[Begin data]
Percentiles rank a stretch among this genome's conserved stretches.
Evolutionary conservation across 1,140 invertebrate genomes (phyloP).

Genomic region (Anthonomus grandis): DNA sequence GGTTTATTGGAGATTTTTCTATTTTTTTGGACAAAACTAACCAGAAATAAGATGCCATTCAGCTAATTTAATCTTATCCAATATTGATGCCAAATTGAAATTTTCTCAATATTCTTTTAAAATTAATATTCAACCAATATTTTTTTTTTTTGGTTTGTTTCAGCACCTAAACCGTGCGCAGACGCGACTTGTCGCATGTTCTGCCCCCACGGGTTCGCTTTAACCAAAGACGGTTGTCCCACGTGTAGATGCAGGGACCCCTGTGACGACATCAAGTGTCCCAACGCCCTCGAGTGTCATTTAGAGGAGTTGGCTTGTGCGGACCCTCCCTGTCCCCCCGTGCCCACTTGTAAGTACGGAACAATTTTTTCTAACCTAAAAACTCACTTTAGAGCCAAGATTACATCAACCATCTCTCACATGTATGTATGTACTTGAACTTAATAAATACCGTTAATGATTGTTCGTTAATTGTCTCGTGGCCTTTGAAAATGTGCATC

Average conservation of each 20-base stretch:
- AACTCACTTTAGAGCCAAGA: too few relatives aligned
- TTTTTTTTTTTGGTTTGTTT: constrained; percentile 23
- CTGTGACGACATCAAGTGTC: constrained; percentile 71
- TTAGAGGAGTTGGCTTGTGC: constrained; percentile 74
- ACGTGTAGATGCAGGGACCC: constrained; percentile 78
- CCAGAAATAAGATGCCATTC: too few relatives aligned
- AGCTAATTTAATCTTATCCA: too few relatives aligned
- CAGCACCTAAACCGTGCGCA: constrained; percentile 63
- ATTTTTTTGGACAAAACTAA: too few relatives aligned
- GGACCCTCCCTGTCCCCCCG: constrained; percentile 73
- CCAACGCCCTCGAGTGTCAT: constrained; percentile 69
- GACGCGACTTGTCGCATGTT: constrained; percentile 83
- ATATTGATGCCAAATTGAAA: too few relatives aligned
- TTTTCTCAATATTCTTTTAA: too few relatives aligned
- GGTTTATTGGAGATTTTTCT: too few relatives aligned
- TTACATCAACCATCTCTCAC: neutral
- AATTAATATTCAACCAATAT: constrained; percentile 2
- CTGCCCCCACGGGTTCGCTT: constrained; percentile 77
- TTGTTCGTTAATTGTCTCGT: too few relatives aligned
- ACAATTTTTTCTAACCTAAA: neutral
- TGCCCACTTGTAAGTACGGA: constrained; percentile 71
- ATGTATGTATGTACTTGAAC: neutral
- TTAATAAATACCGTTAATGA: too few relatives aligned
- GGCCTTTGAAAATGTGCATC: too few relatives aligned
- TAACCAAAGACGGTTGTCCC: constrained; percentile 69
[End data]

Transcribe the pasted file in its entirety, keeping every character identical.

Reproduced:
Percentiles rank a stretch among this genome's conserved stretches.
Evolutionary conservation across 1,140 invertebrate genomes (phyloP).

Genomic region (Anthonomus grandis): DNA sequence GGTTTATTGGAGATTTTTCTATTTTTTTGGACAAAACTAACCAGAAATAAGATGCCATTCAGCTAATTTAATCTTATCCAATATTGATGCCAAATTGAAATTTTCTCAATATTCTTTTAAAATTAATATTCAACCAATATTTTTTTTTTTTGGTTTGTTTCAGCACCTAAACCGTGCGCAGACGCGACTTGTCGCATGTTCTGCCCCCACGGGTTCGCTTTAACCAAAGACGGTTGTCCCACGTGTAGATGCAGGGACCCCTGTGACGACATCAAGTGTCCCAACGCCCTCGAGTGTCATTTAGAGGAGTTGGCTTGTGCGGACCCTCCCTGTCCCCCCGTGCCCACTTGTAAGTACGGAACAATTTTTTCTAACCTAAAAACTCACTTTAGAGCCAAGATTACATCAACCATCTCTCACATGTATGTATGTACTTGAACTTAATAAATACCGTTAATGATTGTTCGTTAATTGTCTCGTGGCCTTTGAAAATGTGCATC

Average conservation of each 20-base stretch:
- AACTCACTTTAGAGCCAAGA: too few relatives aligned
- TTTTTTTTTTTGGTTTGTTT: constrained; percentile 23
- CTGTGACGACATCAAGTGTC: constrained; percentile 71
- TTAGAGGAGTTGGCTTGTGC: constrained; percentile 74
- ACGTGTAGATGCAGGGACCC: constrained; percentile 78
- CCAGAAATAAGATGCCATTC: too few relatives aligned
- AGCTAATTTAATCTTATCCA: too few relatives aligned
- CAGCACCTAAACCGTGCGCA: constrained; percentile 63
- ATTTTTTTGGACAAAACTAA: too few relatives aligned
- GGACCCTCCCTGTCCCCCCG: constrained; percentile 73
- CCAACGCCCTCGAGTGTCAT: constrained; percentile 69
- GACGCGACTTGTCGCATGTT: constrained; percentile 83
- ATATTGATGCCAAATTGAAA: too few relatives aligned
- TTTTCTCAATATTCTTTTAA: too few relatives aligned
- GGTTTATTGGAGATTTTTCT: too few relatives aligned
- TTACATCAACCATCTCTCAC: neutral
- AATTAATATTCAACCAATAT: constrained; percentile 2
- CTGCCCCCACGGGTTCGCTT: constrained; percentile 77
- TTGTTCGTTAATTGTCTCGT: too few relatives aligned
- ACAATTTTTTCTAACCTAAA: neutral
- TGCCCACTTGTAAGTACGGA: constrained; percentile 71
- ATGTATGTATGTACTTGAAC: neutral
- TTAATAAATACCGTTAATGA: too few relatives aligned
- GGCCTTTGAAAATGTGCATC: too few relatives aligned
- TAACCAAAGACGGTTGTCCC: constrained; percentile 69